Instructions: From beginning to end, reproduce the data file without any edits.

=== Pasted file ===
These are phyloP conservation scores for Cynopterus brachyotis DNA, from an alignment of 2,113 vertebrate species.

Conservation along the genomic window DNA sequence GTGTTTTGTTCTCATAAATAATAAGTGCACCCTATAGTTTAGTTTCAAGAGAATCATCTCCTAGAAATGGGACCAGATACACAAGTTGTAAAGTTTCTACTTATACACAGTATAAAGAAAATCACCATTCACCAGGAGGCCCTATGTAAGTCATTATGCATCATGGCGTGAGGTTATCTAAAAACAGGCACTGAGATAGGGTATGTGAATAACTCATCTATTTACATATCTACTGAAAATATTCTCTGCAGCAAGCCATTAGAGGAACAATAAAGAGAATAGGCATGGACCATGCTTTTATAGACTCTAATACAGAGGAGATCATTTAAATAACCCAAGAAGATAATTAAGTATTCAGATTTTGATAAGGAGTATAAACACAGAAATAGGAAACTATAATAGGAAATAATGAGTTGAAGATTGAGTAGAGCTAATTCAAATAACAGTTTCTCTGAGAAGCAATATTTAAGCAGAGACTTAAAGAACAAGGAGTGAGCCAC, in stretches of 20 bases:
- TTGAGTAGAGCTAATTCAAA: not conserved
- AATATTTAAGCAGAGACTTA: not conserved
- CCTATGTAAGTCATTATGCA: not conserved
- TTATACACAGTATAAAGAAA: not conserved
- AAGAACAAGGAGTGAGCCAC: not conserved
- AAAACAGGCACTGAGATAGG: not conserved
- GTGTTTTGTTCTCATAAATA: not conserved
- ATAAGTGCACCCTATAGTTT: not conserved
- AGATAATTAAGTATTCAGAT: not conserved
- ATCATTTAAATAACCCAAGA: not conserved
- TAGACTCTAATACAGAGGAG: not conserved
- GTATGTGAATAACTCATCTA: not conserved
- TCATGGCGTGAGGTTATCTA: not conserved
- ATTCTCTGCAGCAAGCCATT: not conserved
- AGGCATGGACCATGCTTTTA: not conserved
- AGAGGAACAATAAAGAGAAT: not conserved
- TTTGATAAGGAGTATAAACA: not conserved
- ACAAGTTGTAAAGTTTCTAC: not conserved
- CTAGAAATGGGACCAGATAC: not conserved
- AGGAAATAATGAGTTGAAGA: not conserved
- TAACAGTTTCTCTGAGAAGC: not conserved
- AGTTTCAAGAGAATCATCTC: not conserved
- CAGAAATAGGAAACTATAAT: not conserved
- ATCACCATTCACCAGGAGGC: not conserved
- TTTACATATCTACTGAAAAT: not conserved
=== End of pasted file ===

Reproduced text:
These are phyloP conservation scores for Cynopterus brachyotis DNA, from an alignment of 2,113 vertebrate species.

Conservation along the genomic window DNA sequence GTGTTTTGTTCTCATAAATAATAAGTGCACCCTATAGTTTAGTTTCAAGAGAATCATCTCCTAGAAATGGGACCAGATACACAAGTTGTAAAGTTTCTACTTATACACAGTATAAAGAAAATCACCATTCACCAGGAGGCCCTATGTAAGTCATTATGCATCATGGCGTGAGGTTATCTAAAAACAGGCACTGAGATAGGGTATGTGAATAACTCATCTATTTACATATCTACTGAAAATATTCTCTGCAGCAAGCCATTAGAGGAACAATAAAGAGAATAGGCATGGACCATGCTTTTATAGACTCTAATACAGAGGAGATCATTTAAATAACCCAAGAAGATAATTAAGTATTCAGATTTTGATAAGGAGTATAAACACAGAAATAGGAAACTATAATAGGAAATAATGAGTTGAAGATTGAGTAGAGCTAATTCAAATAACAGTTTCTCTGAGAAGCAATATTTAAGCAGAGACTTAAAGAACAAGGAGTGAGCCAC, in stretches of 20 bases:
- TTGAGTAGAGCTAATTCAAA: not conserved
- AATATTTAAGCAGAGACTTA: not conserved
- CCTATGTAAGTCATTATGCA: not conserved
- TTATACACAGTATAAAGAAA: not conserved
- AAGAACAAGGAGTGAGCCAC: not conserved
- AAAACAGGCACTGAGATAGG: not conserved
- GTGTTTTGTTCTCATAAATA: not conserved
- ATAAGTGCACCCTATAGTTT: not conserved
- AGATAATTAAGTATTCAGAT: not conserved
- ATCATTTAAATAACCCAAGA: not conserved
- TAGACTCTAATACAGAGGAG: not conserved
- GTATGTGAATAACTCATCTA: not conserved
- TCATGGCGTGAGGTTATCTA: not conserved
- ATTCTCTGCAGCAAGCCATT: not conserved
- AGGCATGGACCATGCTTTTA: not conserved
- AGAGGAACAATAAAGAGAAT: not conserved
- TTTGATAAGGAGTATAAACA: not conserved
- ACAAGTTGTAAAGTTTCTAC: not conserved
- CTAGAAATGGGACCAGATAC: not conserved
- AGGAAATAATGAGTTGAAGA: not conserved
- TAACAGTTTCTCTGAGAAGC: not conserved
- AGTTTCAAGAGAATCATCTC: not conserved
- CAGAAATAGGAAACTATAAT: not conserved
- ATCACCATTCACCAGGAGGC: not conserved
- TTTACATATCTACTGAAAAT: not conserved